Mine happens to be the one that we pass each time we drive into Hudson: Eger Bros. Farms.
Eger Bros. starts the season by putting out self-service spinach as we are thawing out from winter. For me it’s always a sign of hope – the first sign that there will be fresh veggies again.
So what am I cooking right now?
I started with a cucumber gimlet. I like to make my own gin (no, I don’t have a still in my shack – it’s kitchen gin) but we rarely get beyond G & Ts. Because they’re easy and tasty. And easy. Finding cucumbers reminded me of a post that I’d seen on cucumber gimlet. Why how light and refreshing! Recipe for cucumber gimlet here.
Beets make me want roasted beet salad. There’s nothing simpler or yummier to eat on hot days. The only challenge is when to roast the beets in the summer. I have to be judicious in when I turn on the oven this time of year. I find it works best to roast the beets first thing in the morning, with the fan on to suck the heat out of the house as much as possible. Once they are roasted they are easy-peasy to work with – just slip off the skin and cut into wedges. You could fake it of course, but the following is my favorite recipe, from the Gourmet Cookbook.
Roasted Beet Salad
- 1 bunch beets (1 1/4 pounds with greens or 3/4 pound without), trimmed
- 1/4 c sliced almonds
- 3 T olive oil
- 1 T minced shallot
- 1 T fresh lemon juice
- 1 1/2 T red wine vinegar
- 1/4 sugar
- 1 large Asian pear (to be honest, I always skip the pear)
- 3 oz baby arugula (you want greens with an edge, not just leaf lettuce)
Put a rack in middle of oven and preheat oven to 400 degrees F.
Tightly wrap beets in double layers of foil, making two packages. Roast on a baking sheet until tender, 1 1/4 to 1 1/2 hours. Cool until warm in foil packages (the steam makes beets easier to peel), about 30 minutes.
Meanwhile, cook almonds in oil in a small skillet over moderate heat, stirring occasionally, until pale golden. (Do NOT multitask during this step). Cool almonds in oil (nuts will darken as they cool). With a slotted spoon, transfer almonds to a small bowl, and season with salt.
Stir together shallot, lemon juice, vinegar, sugar, 1/2 t salt, and oil from almonds in a large bowl.
Slip skins from beets and halve large beets. Cut beets into 1/4 inch thick slices. Add to dressing, tossing to coat.
If using: Quarter and core pear. Cut crosswise into matchsticks.
Arrange beets on a platter and drizzle with any dressing remaining in bowl. Top with arugula (and pear if using), then sprinkle with almonds.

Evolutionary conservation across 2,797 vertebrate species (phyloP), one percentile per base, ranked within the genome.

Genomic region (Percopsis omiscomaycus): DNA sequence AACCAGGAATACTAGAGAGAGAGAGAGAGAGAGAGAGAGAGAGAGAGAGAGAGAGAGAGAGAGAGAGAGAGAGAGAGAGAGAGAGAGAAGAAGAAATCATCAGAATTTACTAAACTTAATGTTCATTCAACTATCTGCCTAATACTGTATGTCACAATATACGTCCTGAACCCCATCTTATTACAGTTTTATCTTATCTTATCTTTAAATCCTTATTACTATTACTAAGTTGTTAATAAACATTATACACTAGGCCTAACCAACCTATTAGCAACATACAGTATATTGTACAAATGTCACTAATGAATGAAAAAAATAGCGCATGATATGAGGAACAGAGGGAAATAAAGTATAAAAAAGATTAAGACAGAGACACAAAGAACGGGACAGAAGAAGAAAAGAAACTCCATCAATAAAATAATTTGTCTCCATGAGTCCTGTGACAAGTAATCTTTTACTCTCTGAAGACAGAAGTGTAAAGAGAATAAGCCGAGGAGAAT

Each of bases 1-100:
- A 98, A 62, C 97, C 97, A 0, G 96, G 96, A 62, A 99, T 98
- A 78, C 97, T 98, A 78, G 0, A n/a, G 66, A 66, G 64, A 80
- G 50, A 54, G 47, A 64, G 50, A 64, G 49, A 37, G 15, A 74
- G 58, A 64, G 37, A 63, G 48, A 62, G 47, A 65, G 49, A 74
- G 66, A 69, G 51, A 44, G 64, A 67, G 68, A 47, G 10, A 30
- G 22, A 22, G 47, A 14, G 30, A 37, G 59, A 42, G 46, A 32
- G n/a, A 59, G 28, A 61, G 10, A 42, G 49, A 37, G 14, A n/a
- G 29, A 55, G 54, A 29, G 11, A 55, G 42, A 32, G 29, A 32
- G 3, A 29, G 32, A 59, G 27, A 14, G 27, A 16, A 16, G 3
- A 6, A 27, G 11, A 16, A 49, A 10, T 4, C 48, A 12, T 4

We had cherries, inhaling the first half straight out of the container then using the other half for one of my favorite easy dessert dishes in the summer: clafouti. If you haven’t made a clafouti before, try it this second if you can still find sour cherries. Or use regular cherries. And I don’t bother to pit the cherries – just make sure to remind people! No one needs an emergency trip to the dentist.
up close & personal with a clafouti
Cherry Clafouti (from The Gourmet Cookbook)
- 1 1/4 pounds fresh (sour) cherries
- 1/2 cup plus 1 T granulated sugar
- 4 large eggs
- 1 cup whole milk (I use whatever milk I have in the house)
- 1/2 c all-purpose flour
- 1/4 t salt
- 3 T unsalted butter, melted and cooled
- 2 T kirsch (I never managed to have this so cassis has been interesting)
- 1/2 t vanilla extract
- 1/8 t almond extract
Put rack in middle of oven and preheat oven to 400 degrees F. Butter a shallow 2 quart baking dish.
Toss cherries with 1 tablespoon sugar and spread evenly in baking dish.
Combine eggs, milk, flour, salt, butter, kirsch, extracts and remaining 1/2 cup sugar in a blender and blend until smooth (or whisk furiously). Pour batter over cherries.
Bake clafouti until puffed and golden, 35 to 45 minutes.
Cool slightly on a rack (clafouti will sink as it cools) and serve warm, dusted with confectioner’s sugar if you like.
So we had red currants left. Boy, those things are so sour!
I dug around for a recipe but there aren’t a lot for fresh currants – I obviously do not have enough UK cookbooks. I was going to try a clafouti, but then had an inspiration when I read someone’s comment that cooked currants are like candy. I made a currant crisp.
Red currents are still sour once cooked, but less so. I hacked together a simple crisp – rolled oats, brown sugar, wheat flour, salt and butter. Use a favorite recipe for a crisp, although I recommend adding oats AND nuts if the recipe doesn’t call for them. Great for dessert, but also very nice with yogurt in the morning. Yummy!
What do you create from your favorite farmstand?